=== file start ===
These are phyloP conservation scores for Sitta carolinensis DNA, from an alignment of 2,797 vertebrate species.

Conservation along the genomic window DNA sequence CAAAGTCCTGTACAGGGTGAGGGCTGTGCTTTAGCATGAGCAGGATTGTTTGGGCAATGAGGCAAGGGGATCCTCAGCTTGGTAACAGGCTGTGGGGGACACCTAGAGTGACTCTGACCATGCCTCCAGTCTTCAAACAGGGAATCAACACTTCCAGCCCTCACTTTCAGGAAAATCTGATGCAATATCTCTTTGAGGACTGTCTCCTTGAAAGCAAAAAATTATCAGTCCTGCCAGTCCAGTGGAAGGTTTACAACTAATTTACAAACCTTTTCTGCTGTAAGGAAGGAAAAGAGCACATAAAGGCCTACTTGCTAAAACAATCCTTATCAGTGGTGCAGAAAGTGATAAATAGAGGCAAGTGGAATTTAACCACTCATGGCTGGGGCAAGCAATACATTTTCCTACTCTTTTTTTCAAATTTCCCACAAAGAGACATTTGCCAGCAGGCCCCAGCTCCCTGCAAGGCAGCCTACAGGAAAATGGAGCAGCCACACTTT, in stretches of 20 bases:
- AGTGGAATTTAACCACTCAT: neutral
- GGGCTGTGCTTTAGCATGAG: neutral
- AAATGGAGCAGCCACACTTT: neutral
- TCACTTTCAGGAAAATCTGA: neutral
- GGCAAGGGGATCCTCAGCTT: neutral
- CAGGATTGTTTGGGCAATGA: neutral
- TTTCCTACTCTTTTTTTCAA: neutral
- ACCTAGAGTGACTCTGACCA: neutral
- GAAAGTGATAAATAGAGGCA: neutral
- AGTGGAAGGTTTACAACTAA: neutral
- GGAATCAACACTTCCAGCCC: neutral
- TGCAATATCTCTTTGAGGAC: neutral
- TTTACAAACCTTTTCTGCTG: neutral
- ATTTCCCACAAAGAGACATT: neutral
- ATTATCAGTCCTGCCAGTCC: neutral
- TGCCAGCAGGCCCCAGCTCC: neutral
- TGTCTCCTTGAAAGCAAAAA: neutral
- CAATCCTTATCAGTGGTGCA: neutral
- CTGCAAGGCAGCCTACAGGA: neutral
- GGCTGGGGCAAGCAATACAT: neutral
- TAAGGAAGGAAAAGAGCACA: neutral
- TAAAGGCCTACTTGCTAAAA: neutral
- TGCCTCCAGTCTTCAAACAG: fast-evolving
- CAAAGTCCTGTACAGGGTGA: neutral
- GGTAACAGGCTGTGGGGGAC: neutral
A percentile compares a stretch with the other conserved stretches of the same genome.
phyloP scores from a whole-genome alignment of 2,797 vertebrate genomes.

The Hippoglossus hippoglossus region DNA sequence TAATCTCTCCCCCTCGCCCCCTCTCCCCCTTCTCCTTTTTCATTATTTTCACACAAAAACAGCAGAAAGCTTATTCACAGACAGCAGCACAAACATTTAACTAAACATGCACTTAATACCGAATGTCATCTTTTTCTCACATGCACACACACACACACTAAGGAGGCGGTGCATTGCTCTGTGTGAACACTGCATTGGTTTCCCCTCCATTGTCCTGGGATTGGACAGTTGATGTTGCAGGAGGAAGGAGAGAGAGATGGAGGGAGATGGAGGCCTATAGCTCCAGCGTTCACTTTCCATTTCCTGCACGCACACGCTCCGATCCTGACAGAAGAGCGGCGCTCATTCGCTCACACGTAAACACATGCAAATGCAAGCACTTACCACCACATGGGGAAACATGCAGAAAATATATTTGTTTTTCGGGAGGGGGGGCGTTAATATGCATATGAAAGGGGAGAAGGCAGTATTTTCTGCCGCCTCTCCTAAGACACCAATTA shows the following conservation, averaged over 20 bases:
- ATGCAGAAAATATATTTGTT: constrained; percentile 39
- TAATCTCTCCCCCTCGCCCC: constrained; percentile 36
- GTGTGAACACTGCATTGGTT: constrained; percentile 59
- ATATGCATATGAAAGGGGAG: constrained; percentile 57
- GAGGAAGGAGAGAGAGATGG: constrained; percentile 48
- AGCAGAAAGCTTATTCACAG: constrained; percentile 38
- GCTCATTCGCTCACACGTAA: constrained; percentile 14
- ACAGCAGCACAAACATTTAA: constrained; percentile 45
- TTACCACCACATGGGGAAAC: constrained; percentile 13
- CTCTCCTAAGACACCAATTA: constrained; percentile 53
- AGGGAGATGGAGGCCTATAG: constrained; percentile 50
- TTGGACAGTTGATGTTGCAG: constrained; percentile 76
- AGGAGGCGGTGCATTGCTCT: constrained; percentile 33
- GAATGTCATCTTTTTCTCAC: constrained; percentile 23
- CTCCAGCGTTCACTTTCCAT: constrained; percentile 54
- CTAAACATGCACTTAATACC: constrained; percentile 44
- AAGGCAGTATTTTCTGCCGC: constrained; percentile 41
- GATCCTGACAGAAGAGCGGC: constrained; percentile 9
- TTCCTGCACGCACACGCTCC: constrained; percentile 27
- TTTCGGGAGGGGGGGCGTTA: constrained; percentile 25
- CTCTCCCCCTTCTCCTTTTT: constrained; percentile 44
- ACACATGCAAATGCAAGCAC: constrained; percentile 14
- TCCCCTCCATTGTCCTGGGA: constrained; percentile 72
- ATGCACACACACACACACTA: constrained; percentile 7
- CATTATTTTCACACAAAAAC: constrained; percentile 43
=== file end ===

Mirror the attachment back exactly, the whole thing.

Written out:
These are phyloP conservation scores for Sitta carolinensis DNA, from an alignment of 2,797 vertebrate species.

Conservation along the genomic window DNA sequence CAAAGTCCTGTACAGGGTGAGGGCTGTGCTTTAGCATGAGCAGGATTGTTTGGGCAATGAGGCAAGGGGATCCTCAGCTTGGTAACAGGCTGTGGGGGACACCTAGAGTGACTCTGACCATGCCTCCAGTCTTCAAACAGGGAATCAACACTTCCAGCCCTCACTTTCAGGAAAATCTGATGCAATATCTCTTTGAGGACTGTCTCCTTGAAAGCAAAAAATTATCAGTCCTGCCAGTCCAGTGGAAGGTTTACAACTAATTTACAAACCTTTTCTGCTGTAAGGAAGGAAAAGAGCACATAAAGGCCTACTTGCTAAAACAATCCTTATCAGTGGTGCAGAAAGTGATAAATAGAGGCAAGTGGAATTTAACCACTCATGGCTGGGGCAAGCAATACATTTTCCTACTCTTTTTTTCAAATTTCCCACAAAGAGACATTTGCCAGCAGGCCCCAGCTCCCTGCAAGGCAGCCTACAGGAAAATGGAGCAGCCACACTTT, in stretches of 20 bases:
- AGTGGAATTTAACCACTCAT: neutral
- GGGCTGTGCTTTAGCATGAG: neutral
- AAATGGAGCAGCCACACTTT: neutral
- TCACTTTCAGGAAAATCTGA: neutral
- GGCAAGGGGATCCTCAGCTT: neutral
- CAGGATTGTTTGGGCAATGA: neutral
- TTTCCTACTCTTTTTTTCAA: neutral
- ACCTAGAGTGACTCTGACCA: neutral
- GAAAGTGATAAATAGAGGCA: neutral
- AGTGGAAGGTTTACAACTAA: neutral
- GGAATCAACACTTCCAGCCC: neutral
- TGCAATATCTCTTTGAGGAC: neutral
- TTTACAAACCTTTTCTGCTG: neutral
- ATTTCCCACAAAGAGACATT: neutral
- ATTATCAGTCCTGCCAGTCC: neutral
- TGCCAGCAGGCCCCAGCTCC: neutral
- TGTCTCCTTGAAAGCAAAAA: neutral
- CAATCCTTATCAGTGGTGCA: neutral
- CTGCAAGGCAGCCTACAGGA: neutral
- GGCTGGGGCAAGCAATACAT: neutral
- TAAGGAAGGAAAAGAGCACA: neutral
- TAAAGGCCTACTTGCTAAAA: neutral
- TGCCTCCAGTCTTCAAACAG: fast-evolving
- CAAAGTCCTGTACAGGGTGA: neutral
- GGTAACAGGCTGTGGGGGAC: neutral
A percentile compares a stretch with the other conserved stretches of the same genome.
phyloP scores from a whole-genome alignment of 2,797 vertebrate genomes.

The Hippoglossus hippoglossus region DNA sequence TAATCTCTCCCCCTCGCCCCCTCTCCCCCTTCTCCTTTTTCATTATTTTCACACAAAAACAGCAGAAAGCTTATTCACAGACAGCAGCACAAACATTTAACTAAACATGCACTTAATACCGAATGTCATCTTTTTCTCACATGCACACACACACACACTAAGGAGGCGGTGCATTGCTCTGTGTGAACACTGCATTGGTTTCCCCTCCATTGTCCTGGGATTGGACAGTTGATGTTGCAGGAGGAAGGAGAGAGAGATGGAGGGAGATGGAGGCCTATAGCTCCAGCGTTCACTTTCCATTTCCTGCACGCACACGCTCCGATCCTGACAGAAGAGCGGCGCTCATTCGCTCACACGTAAACACATGCAAATGCAAGCACTTACCACCACATGGGGAAACATGCAGAAAATATATTTGTTTTTCGGGAGGGGGGGCGTTAATATGCATATGAAAGGGGAGAAGGCAGTATTTTCTGCCGCCTCTCCTAAGACACCAATTA shows the following conservation, averaged over 20 bases:
- ATGCAGAAAATATATTTGTT: constrained; percentile 39
- TAATCTCTCCCCCTCGCCCC: constrained; percentile 36
- GTGTGAACACTGCATTGGTT: constrained; percentile 59
- ATATGCATATGAAAGGGGAG: constrained; percentile 57
- GAGGAAGGAGAGAGAGATGG: constrained; percentile 48
- AGCAGAAAGCTTATTCACAG: constrained; percentile 38
- GCTCATTCGCTCACACGTAA: constrained; percentile 14
- ACAGCAGCACAAACATTTAA: constrained; percentile 45
- TTACCACCACATGGGGAAAC: constrained; percentile 13
- CTCTCCTAAGACACCAATTA: constrained; percentile 53
- AGGGAGATGGAGGCCTATAG: constrained; percentile 50
- TTGGACAGTTGATGTTGCAG: constrained; percentile 76
- AGGAGGCGGTGCATTGCTCT: constrained; percentile 33
- GAATGTCATCTTTTTCTCAC: constrained; percentile 23
- CTCCAGCGTTCACTTTCCAT: constrained; percentile 54
- CTAAACATGCACTTAATACC: constrained; percentile 44
- AAGGCAGTATTTTCTGCCGC: constrained; percentile 41
- GATCCTGACAGAAGAGCGGC: constrained; percentile 9
- TTCCTGCACGCACACGCTCC: constrained; percentile 27
- TTTCGGGAGGGGGGGCGTTA: constrained; percentile 25
- CTCTCCCCCTTCTCCTTTTT: constrained; percentile 44
- ACACATGCAAATGCAAGCAC: constrained; percentile 14
- TCCCCTCCATTGTCCTGGGA: constrained; percentile 72
- ATGCACACACACACACACTA: constrained; percentile 7
- CATTATTTTCACACAAAAAC: constrained; percentile 43